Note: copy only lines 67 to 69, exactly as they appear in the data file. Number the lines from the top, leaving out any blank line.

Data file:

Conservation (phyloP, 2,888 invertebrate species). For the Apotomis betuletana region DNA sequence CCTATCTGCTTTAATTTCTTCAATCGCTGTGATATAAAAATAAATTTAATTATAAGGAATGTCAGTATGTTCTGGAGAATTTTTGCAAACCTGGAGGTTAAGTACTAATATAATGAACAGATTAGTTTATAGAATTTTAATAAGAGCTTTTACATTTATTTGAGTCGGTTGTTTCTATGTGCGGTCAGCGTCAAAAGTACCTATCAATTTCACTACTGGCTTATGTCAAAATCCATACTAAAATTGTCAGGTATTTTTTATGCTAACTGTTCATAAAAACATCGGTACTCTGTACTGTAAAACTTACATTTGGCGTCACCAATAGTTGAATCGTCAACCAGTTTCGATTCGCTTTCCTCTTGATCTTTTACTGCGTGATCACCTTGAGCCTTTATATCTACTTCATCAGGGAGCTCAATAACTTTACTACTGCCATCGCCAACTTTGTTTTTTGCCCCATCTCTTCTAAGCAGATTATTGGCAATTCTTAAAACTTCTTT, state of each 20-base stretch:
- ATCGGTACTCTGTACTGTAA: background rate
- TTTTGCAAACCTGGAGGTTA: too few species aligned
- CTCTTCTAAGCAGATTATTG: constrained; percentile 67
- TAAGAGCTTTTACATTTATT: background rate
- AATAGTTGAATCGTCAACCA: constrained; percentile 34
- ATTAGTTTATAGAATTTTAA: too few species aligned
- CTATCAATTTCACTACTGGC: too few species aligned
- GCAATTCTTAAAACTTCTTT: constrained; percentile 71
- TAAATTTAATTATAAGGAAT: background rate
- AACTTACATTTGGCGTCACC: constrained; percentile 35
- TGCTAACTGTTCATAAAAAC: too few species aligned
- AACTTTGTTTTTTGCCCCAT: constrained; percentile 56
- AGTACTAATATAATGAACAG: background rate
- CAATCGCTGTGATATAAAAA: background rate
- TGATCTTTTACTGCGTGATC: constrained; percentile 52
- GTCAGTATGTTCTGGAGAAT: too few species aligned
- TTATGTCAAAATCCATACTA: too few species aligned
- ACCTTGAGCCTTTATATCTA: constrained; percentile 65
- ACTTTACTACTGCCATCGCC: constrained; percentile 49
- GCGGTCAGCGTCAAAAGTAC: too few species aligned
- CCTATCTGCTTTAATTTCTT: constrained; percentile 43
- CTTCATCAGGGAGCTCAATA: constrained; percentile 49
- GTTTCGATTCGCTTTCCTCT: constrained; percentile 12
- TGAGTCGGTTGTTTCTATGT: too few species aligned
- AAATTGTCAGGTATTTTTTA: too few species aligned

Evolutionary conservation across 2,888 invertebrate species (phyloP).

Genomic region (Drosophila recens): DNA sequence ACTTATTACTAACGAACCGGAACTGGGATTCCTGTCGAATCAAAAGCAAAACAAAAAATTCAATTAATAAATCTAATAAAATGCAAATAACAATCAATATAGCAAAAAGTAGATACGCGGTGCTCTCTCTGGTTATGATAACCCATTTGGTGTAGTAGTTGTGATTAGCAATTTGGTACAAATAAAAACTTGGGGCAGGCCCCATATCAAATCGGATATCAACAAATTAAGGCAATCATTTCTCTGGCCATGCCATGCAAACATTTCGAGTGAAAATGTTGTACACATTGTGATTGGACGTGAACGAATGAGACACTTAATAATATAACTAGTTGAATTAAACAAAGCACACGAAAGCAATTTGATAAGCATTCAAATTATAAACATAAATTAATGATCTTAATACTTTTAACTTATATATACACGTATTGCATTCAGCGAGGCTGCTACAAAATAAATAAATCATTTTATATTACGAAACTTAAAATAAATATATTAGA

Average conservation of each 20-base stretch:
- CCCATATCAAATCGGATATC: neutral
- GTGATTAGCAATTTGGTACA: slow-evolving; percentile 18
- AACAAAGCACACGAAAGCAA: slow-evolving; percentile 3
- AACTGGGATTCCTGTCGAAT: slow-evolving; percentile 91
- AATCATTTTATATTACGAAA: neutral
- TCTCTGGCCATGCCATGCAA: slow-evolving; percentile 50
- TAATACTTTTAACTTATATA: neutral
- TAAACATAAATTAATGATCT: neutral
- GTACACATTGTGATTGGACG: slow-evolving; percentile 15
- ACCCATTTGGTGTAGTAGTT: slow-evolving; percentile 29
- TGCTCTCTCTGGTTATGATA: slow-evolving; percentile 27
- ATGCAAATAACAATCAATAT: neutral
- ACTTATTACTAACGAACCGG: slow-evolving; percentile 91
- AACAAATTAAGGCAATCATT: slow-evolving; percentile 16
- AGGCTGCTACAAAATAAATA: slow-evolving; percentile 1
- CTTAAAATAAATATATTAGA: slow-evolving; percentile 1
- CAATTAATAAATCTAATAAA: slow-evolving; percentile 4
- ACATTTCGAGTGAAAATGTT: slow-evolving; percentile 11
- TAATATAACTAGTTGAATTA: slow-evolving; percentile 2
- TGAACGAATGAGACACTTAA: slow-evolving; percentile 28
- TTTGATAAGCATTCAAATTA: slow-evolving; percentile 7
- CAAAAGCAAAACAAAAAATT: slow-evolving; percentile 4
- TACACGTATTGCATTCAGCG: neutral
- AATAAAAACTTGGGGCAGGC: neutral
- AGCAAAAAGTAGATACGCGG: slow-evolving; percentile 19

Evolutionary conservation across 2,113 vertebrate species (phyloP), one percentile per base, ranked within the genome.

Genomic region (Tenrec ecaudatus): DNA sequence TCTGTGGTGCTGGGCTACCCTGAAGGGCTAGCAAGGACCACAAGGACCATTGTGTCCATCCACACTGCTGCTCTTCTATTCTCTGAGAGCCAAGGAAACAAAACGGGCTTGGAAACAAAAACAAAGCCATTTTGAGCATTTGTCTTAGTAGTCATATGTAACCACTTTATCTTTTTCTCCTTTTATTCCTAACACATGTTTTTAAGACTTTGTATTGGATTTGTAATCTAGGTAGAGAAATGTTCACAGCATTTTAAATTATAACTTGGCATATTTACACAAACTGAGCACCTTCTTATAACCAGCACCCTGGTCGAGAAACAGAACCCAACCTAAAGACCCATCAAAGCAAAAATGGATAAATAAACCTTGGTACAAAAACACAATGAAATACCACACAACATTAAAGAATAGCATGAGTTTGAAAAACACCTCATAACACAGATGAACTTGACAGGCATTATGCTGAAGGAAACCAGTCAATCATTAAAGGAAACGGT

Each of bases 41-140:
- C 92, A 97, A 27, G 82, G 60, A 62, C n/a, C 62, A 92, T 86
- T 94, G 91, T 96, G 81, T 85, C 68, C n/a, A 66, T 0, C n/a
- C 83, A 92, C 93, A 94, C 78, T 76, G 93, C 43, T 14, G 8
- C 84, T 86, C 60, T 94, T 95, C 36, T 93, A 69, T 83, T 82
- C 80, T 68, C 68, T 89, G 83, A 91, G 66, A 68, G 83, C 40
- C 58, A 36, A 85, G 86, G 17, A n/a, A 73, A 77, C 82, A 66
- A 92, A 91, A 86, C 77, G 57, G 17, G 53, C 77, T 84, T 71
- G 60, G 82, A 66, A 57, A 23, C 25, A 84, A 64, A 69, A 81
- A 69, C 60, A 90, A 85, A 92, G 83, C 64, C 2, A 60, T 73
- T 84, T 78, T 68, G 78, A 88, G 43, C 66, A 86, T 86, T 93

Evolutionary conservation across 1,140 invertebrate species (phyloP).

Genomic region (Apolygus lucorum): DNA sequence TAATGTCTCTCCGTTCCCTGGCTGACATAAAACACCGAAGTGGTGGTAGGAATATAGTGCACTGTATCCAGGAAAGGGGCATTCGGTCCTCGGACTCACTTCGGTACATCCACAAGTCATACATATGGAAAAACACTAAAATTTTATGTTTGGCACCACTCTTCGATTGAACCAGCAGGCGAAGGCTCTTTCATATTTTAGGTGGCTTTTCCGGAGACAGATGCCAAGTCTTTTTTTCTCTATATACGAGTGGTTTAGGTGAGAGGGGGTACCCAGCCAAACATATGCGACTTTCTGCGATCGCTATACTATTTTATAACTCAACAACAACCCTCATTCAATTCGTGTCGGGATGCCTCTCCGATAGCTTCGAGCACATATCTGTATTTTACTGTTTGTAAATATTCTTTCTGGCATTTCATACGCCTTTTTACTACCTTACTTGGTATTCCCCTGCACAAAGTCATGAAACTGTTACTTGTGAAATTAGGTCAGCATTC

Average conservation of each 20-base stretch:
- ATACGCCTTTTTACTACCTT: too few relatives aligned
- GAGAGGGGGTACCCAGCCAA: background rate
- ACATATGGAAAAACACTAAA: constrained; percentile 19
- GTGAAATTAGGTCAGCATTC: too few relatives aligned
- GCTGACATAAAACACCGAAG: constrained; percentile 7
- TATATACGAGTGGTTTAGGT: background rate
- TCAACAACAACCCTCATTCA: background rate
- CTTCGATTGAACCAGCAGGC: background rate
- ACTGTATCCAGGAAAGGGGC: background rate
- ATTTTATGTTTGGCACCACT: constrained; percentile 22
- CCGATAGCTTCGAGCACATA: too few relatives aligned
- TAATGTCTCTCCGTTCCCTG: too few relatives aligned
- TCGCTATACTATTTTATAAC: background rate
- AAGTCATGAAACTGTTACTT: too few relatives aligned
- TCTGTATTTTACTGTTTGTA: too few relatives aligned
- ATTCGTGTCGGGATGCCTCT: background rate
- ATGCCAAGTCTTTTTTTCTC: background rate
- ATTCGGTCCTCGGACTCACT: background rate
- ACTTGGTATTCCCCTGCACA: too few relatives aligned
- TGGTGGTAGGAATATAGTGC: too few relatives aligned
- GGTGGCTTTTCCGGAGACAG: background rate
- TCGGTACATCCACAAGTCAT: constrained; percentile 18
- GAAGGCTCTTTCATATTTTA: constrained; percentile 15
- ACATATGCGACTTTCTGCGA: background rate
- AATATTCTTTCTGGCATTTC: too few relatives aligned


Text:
- T 84, T 78, T 68, G 78, A 88, G 43, C 66, A 86, T 86, T 93

Evolutionary conservation across 1,140 invertebrate species (phyloP).

Genomic region (Apolygus lucorum): DNA sequence TAATGTCTCTCCGTTCCCTGGCTGACATAAAACACCGAAGTGGTGGTAGGAATATAGTGCACTGTATCCAGGAAAGGGGCATTCGGTCCTCGGACTCACTTCGGTACATCCACAAGTCATACATATGGAAAAACACTAAAATTTTATGTTTGGCACCACTCTTCGATTGAACCAGCAGGCGAAGGCTCTTTCATATTTTAGGTGGCTTTTCCGGAGACAGATGCCAAGTCTTTTTTTCTCTATATACGAGTGGTTTAGGTGAGAGGGGGTACCCAGCCAAACATATGCGACTTTCTGCGATCGCTATACTATTTTATAACTCAACAACAACCCTCATTCAATTCGTGTCGGGATGCCTCTCCGATAGCTTCGAGCACATATCTGTATTTTACTGTTTGTAAATATTCTTTCTGGCATTTCATACGCCTTTTTACTACCTTACTTGGTATTCCCCTGCACAAAGTCATGAAACTGTTACTTGTGAAATTAGGTCAGCATTC